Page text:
Area’s older women honored for activism
KEVIN GUTTING Ruth Hooke of Amherst asks for donations of books in Russian during a question and answer segment of the program "Two Lives from Guantanamo: Yes, in My Backyard" held at Edwards Church in Northampton Thursday. The books are intended for Ravil Mingazov, a Guantanamo Bay prisoner who has has been mentioned for possible resettlement in the area following a vote of support by Amherst Town Meeting. The program, which featured two attorneys who work with Guantanamo prisoners, was presented by Pioneer Valley No More Guantanamos and Pioneer Valley Coalition Against Secrecy and Torture. At left, holding microphone, is Adin Thayer of PVNMG. Purchase photo reprints »
By the time they reach 85, most people are well into enjoying their retirement, basking in the glow of the golden years.
That is, unless you’re Ruth Hooke of Amherst. As a member of the Raging Grannies, an international activist group composed of older women, she spends her days promoting peace and justice, prisoner rights and raising support for various political causes.
Just last week, Hooke attended a party for the anti-nuclear group Shut It Down, where she sang songs to celebrate the repayment of the group’s court fines, which resulted from a protest they held against the Vermont Yankee nuclear power plant in Vernon, Vt.
For the past 70 years, Hooke has been active in confronting the issues that she feels strongly about, from domestic violence to educational opportunities to reproductive and civil rights.
On March 14, she and six other Hampshire County women will receive the first-ever Women’s Fund of Western Massachusetts Standing on Her Shoulders Award for confronting those issues head-on. A total of 16 women from Hampshire, Franklin, Hampden, and Berkshire counties, will be honored by the Easthampton organization.
“This region is filled with some of the most interesting stories of women’s achievements that we don’t know about,” said Women’s Fund CEO Carla Oleska. “If we can get people to get elder women to tell their stories, we will be amazed. If we don’t recognize them, these stories will be lost.”
Each of the recipients was nominated by community members across western Massachusetts, and each has a unique and interesting background.
“I was surprised and pleased,” Hooke said of being nominated for the award. “It’s wonderful that they’re honoring older women and their contributions. A lot of people view them as just sitting in rocking chairs,” she said.
Among other causes, Hooke has advocated for a range of issues in the Massachusetts Legislature as a member of the group Fund Our Communities, Not War.
Another of the recipients, Amherst resident Susan Lowenstein Kitchell, 86, has been fighting for women’s reproductive rights since moving to the Valley in 1972 to teach and perform music at Smith College.
After attending a meeting of the Abortion Rights Fund of Western Massachusetts in 1988 and meeting founder Marlene Fried, a Hampshire College professor, she decided to become more active in the movement. She has been a supporter ever since.
Lowenstein went on to serve as the fund’s treasurer and sits on its board of directors. She also helped expand the fund’s area of coverage to include more of New England and form the National Network of Abortion Funds.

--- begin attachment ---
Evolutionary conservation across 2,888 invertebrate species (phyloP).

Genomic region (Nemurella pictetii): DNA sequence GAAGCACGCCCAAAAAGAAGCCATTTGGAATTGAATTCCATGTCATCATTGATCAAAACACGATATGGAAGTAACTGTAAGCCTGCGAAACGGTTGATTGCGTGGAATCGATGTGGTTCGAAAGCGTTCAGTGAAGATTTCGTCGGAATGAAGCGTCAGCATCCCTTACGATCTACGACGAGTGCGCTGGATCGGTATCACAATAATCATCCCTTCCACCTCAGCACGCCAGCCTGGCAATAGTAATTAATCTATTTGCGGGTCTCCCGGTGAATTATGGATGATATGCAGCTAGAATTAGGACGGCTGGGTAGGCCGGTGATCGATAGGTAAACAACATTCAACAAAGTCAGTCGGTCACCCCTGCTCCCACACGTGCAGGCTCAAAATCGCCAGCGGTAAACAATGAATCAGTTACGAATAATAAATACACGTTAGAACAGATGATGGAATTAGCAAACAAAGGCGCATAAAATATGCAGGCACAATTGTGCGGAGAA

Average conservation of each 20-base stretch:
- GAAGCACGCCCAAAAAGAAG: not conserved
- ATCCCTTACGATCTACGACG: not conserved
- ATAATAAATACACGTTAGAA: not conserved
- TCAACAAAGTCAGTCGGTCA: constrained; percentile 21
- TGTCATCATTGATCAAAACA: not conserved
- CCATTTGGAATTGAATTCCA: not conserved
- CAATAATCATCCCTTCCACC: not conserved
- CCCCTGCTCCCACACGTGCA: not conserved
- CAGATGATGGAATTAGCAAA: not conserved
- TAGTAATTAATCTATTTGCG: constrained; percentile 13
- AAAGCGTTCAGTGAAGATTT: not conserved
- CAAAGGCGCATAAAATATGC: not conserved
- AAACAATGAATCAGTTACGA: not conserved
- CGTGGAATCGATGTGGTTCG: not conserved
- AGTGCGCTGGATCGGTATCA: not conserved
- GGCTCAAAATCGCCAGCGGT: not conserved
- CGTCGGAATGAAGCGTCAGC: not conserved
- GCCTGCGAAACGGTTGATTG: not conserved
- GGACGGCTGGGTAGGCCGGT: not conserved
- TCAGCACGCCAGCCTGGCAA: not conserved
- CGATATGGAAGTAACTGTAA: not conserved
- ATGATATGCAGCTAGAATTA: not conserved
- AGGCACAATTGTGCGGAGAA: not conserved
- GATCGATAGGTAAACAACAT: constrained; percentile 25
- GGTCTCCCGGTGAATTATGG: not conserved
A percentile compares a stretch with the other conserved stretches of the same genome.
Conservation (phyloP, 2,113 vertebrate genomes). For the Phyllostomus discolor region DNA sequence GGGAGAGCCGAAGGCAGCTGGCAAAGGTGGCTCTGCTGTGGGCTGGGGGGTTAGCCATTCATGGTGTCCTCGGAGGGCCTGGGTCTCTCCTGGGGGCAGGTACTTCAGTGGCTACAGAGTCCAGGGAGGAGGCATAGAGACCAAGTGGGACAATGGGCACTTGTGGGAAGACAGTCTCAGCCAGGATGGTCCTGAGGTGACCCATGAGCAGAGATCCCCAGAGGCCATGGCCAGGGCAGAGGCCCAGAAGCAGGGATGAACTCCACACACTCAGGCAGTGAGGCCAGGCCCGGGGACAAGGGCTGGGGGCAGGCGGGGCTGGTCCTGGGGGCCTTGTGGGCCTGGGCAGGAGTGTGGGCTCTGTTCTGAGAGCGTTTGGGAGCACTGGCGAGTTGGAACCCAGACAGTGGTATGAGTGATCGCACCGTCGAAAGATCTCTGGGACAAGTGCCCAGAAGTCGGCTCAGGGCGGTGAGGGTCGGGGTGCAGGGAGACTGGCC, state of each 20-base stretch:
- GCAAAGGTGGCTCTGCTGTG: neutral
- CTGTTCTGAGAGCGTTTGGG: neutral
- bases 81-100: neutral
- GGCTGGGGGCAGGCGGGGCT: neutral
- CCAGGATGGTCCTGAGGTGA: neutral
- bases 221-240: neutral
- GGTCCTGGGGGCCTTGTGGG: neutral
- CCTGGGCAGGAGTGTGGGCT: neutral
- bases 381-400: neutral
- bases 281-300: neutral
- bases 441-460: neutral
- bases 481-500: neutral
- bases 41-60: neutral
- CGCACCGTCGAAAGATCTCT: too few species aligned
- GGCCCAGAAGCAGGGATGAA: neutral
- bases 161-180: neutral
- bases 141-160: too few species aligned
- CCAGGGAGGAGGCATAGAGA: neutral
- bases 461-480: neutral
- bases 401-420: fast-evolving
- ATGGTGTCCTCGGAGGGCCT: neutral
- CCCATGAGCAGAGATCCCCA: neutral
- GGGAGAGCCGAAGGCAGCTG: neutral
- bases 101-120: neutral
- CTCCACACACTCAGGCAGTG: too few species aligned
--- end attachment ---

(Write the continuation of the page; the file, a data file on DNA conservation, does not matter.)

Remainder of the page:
“I was quite surprised when I was chosen,” said Lowenstein. “I just put my head down and do what I do. I never expected any awards or prizes for it.”
Gail Kielson, 74, of West Chesterfield, will also receive the award for her work with the domestic violence movement.
Since the late 1970s, Kielson has sought to raise awareness of the issues surrounding domestic abuse, including assisting in the development of tools to help women identify abusive situations. She has also worked for the commutation of the prison terms of a group of women known as the “Framingham Eight,” who she said were imprisoned for killing their abusers.
“It’s amazing to be even just a part of the 14 or 15 other women,” Kielson said. “Their stories and the work they’ve done is amazing in terms of their courage and breaking of boundaries.”
Kielson is the president of the board for Safe Passage in Northampton, an organization that offers support, counseling and shelter to victims of domestic abuse.
Linda L. Slakey, 73, of Amherst, is being recognized for her contributions to educational reform and advancement in the STEM (science, technology, engineering and mathematics) fields.
A biochemist and longtime department head, dean and academic leader at the University of Massachusetts Amherst, Slakey went on to work with the National Science Foundation to reform undergraduate science education. She stressed the need for students to engage in hands-on experiences, not just traditional lectures.
The award will be presented at the Women’s Fund 15th Anniversary celebration dinner at the Mass Mutual Center in Springfield. Tickets to the event are available at the Women’s Fund’s website.
The event will feature a photograph exhibit of the award recipients, musical performances and a speech by Luma Mufleh, a Jordanian immigrant and Smith College graduate who started a number of businesses that employ immigrants and refugees in her community.
According to Oleska, the awards are being given in conjunction with the Women’s Fund’s 15th anniversary and is not expected to be an annual event.